Experts agree that children living in the Weald, an area of dense woodlands and clearings in south-east England, during the Saxon or Norman eras may have originated cricket. In 1611, the first time that cricket was mentioned as an adult sport, a dictionary also referred to the game as a boy’s game. There is also the theory that cricket may have evolved from bowls due to a batsman’s attempt to deflect the ball away from its intended aim.
By the middle of the 17th century, village cricket had advanced. In the second half of the century, the first English “county teams” were established, with “local specialists” from village cricket serving as the sport’s first professionals. 1709 is the first game in which sides are recorded using county names.
Cricket became a popular sport in London and the south-eastern regions of England in the first part of the 18th century. Travel restrictions prevented it from becoming widely popular outside of England, but Women’s Cricket has been around since 1745 when the first game was played in Surrey.
The first Laws of Cricket were created in 1744 and later revised in 1774 to include innovations like lbw, a third stump, the middle stump, and a maximum bat width. The “Star and Garter Club,” whose members went on to create the renowned Marylebone Cricket Club at Lord’s in 1787, developed the codes. The Laws were promptly turned over to MCC, who has been updating them since.
19th Century Cricket
Due to the Napoleonic Wars, the game managed to withstand a lack of investment early in the 19th century, and recovery started in 1815. The first English county club was founded in Sussex in 1839, and by the end of the 19th century, the others had all done the same. A traveling “All-England Eleven” team was established as a business venture in 1846. It significantly contributed to the game’s dissemination to regions that had never previously witnessed top-tier cricket.
The creation of the railroad system-aided cricket’s growth since it allowed teams to play one another without traveling large distances. Additionally, because viewers could travel further to games, there would be larger audiences. Locals were encouraged to play by British army troops around the globe, which led to an upsurge in teams throughout the former British Empire.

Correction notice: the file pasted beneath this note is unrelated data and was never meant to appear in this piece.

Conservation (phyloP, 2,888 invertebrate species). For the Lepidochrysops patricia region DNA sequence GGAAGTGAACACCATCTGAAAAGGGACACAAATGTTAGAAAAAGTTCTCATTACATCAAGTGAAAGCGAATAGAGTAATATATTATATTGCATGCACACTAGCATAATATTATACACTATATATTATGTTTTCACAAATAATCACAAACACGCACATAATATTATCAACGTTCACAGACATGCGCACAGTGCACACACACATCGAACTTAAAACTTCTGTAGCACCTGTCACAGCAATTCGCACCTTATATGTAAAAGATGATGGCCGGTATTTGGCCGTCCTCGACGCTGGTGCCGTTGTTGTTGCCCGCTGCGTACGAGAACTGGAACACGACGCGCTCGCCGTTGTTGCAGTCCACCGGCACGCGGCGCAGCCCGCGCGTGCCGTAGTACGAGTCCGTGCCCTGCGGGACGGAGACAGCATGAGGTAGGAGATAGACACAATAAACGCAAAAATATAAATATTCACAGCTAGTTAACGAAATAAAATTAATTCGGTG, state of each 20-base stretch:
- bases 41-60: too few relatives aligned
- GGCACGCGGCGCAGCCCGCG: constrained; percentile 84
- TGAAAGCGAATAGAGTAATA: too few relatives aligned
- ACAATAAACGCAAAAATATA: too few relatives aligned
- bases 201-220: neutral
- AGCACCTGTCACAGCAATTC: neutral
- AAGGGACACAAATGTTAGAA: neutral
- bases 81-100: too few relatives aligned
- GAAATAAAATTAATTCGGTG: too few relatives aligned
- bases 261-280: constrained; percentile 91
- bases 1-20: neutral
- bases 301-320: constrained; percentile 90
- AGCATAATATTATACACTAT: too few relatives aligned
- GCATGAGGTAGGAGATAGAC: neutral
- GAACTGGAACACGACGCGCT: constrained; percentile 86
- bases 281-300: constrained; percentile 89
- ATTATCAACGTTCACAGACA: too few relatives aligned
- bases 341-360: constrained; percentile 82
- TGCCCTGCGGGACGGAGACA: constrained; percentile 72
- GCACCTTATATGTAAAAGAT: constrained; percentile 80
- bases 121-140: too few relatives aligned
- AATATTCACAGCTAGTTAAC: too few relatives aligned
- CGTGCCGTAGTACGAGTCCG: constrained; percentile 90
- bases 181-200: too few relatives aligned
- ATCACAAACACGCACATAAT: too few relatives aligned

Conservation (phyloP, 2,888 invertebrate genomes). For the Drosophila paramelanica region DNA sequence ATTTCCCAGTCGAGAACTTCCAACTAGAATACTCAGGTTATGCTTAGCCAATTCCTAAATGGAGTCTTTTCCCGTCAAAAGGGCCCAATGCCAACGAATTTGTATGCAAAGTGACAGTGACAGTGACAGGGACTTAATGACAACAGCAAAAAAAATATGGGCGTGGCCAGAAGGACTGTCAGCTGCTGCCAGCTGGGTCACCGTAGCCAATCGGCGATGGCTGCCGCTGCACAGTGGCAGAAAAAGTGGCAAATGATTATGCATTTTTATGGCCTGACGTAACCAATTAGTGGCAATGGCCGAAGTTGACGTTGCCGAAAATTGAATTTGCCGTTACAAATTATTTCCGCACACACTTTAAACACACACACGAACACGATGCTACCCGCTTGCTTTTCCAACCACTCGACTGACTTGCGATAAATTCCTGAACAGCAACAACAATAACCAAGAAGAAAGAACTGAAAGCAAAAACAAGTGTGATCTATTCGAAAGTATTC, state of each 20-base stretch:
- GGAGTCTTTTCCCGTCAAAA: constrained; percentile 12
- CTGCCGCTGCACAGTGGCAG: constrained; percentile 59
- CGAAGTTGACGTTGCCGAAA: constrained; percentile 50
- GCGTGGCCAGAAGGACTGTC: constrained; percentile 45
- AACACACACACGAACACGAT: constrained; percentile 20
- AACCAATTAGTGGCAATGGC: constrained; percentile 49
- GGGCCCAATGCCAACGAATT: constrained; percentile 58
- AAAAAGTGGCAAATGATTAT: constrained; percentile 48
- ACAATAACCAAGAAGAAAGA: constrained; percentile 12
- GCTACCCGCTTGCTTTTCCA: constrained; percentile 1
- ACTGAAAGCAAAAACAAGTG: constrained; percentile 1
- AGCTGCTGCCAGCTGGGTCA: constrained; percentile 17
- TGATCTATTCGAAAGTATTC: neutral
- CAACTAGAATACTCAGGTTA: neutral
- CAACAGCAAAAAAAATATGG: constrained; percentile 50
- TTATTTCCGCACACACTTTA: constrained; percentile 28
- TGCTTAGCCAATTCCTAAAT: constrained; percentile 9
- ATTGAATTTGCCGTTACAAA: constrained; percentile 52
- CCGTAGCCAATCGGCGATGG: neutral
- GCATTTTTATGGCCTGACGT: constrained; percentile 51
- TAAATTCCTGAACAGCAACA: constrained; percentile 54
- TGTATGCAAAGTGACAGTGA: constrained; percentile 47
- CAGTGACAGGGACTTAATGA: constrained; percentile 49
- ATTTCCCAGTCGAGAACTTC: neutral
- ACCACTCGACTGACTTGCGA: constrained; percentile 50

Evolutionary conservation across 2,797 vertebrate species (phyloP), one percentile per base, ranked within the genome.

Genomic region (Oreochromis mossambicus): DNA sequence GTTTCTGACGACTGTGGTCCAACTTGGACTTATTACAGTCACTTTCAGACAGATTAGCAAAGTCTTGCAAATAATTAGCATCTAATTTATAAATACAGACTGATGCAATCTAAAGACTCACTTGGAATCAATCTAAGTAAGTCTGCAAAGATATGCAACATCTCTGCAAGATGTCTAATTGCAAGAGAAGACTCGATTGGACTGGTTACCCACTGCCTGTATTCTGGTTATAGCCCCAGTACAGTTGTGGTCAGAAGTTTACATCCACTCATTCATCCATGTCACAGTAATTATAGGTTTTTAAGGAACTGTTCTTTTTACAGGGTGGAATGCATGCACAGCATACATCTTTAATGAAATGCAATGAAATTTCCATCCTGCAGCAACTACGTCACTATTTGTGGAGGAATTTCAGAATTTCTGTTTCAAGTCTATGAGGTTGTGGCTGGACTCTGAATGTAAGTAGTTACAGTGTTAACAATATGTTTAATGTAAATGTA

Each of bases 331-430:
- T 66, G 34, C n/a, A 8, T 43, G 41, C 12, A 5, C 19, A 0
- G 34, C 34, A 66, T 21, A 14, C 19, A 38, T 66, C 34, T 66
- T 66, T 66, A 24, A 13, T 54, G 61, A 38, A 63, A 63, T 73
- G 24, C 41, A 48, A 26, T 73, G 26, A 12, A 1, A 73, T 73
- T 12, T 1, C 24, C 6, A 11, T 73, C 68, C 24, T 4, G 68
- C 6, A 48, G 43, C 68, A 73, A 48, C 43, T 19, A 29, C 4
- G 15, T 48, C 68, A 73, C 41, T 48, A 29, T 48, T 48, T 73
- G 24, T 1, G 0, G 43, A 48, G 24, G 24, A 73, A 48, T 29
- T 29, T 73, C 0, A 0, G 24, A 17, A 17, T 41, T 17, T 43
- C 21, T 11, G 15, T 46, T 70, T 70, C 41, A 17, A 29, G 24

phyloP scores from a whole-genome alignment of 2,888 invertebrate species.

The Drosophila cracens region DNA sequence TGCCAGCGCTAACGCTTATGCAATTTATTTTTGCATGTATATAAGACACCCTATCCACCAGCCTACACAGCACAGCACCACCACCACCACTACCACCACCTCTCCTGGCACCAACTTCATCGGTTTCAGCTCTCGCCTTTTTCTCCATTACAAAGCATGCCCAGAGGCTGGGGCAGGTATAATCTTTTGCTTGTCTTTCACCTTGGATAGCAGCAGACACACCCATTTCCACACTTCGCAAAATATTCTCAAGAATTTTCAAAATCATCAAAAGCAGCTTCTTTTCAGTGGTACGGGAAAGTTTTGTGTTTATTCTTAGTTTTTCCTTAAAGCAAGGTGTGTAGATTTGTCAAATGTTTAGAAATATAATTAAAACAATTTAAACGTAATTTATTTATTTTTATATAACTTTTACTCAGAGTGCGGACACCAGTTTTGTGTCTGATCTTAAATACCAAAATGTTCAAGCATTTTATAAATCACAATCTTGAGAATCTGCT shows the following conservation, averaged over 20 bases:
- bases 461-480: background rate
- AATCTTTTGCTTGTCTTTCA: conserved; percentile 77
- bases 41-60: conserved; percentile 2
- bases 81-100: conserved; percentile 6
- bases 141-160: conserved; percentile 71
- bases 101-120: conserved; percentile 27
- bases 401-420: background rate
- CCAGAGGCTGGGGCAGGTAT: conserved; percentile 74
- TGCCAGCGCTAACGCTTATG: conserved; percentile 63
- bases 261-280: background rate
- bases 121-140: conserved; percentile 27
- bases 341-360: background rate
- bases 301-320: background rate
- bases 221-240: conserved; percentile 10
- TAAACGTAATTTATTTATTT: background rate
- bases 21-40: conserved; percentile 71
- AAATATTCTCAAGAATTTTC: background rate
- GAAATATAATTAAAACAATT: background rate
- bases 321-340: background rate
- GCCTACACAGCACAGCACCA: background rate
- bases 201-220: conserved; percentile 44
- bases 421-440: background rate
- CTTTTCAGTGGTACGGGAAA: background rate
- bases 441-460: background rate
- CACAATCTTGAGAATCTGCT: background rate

The first women’s county match was played in 1811, and women’s cricket played a key part in the game’s growth in the 19th century. Large crowds frequently watched women’s matches, especially in the South of England. Australia’s first women’s teams started competing in the sport in the 1890s.
20th Century Cricket
Only England, Australia, and South Africa were members of the Imperial Cricket Conference (the ICC’s original name) when it was established in 1909. Before the Second World War, Pakistan (1952) and the West Indies (1928), however, as well as New Zealand (1930), India (1932), and Pakistan (1932), all became Test nations. With the introduction of Test Cricket, cricket’s popularity soared in these nations. Domestic competitions grew gradually more formalized, with the West Indies creating an island-based First-Class match, New Zealand maintaining its Plunkett Shield, which dates back to 1906, India launching the Ranji trophy in 1934, and Pakistan establishing the Quaid-e-Azam trophy in 1953.
The first-ever Test Match between England and Australia was played in 1934, marking the beginning of women’s cricket’s important international advancements. The International Women’s Cricket Council, which was established in 1958 and has now amalgamated with the ICC, contributed to the growth of the women’s game. The first Cricket World Cup of any type was held in 1973. With Rachel Heyhoe-Flint serving as captain, England won the inaugural Women’s World Cup and went on to win the tournament.
21st Century Cricket
The advent of a new sport’s format—the shortest version being the three-hour extravaganza of Twenty20 cricket—has undoubtedly been one of the game’s most significant changes in the 21st century.
The introduction of Twenty20 cricket, which was first played in county cricket in England in 2003, has greatly advanced the sport. Bowlers started to master a wide range of diverse deliveries to counter free-scoring batters with huge hits and strokes played in all directions, while the caliber of fielding has sharply improved. The first Women’s Twenty20 International was held in 2004, and the sport’s third official format, the Men’s Twenty20 International, was born the following year.
More than 400 million people watched the first-ever ICC World Twenty20 final between India and Pakistan in September 2007 because it was played in Johannesburg. The next year, the Indian Premier League was founded due to this. Modern cricketers in the twenty-first century must now play year-round due to the expansion of Twenty20 leagues across the globe.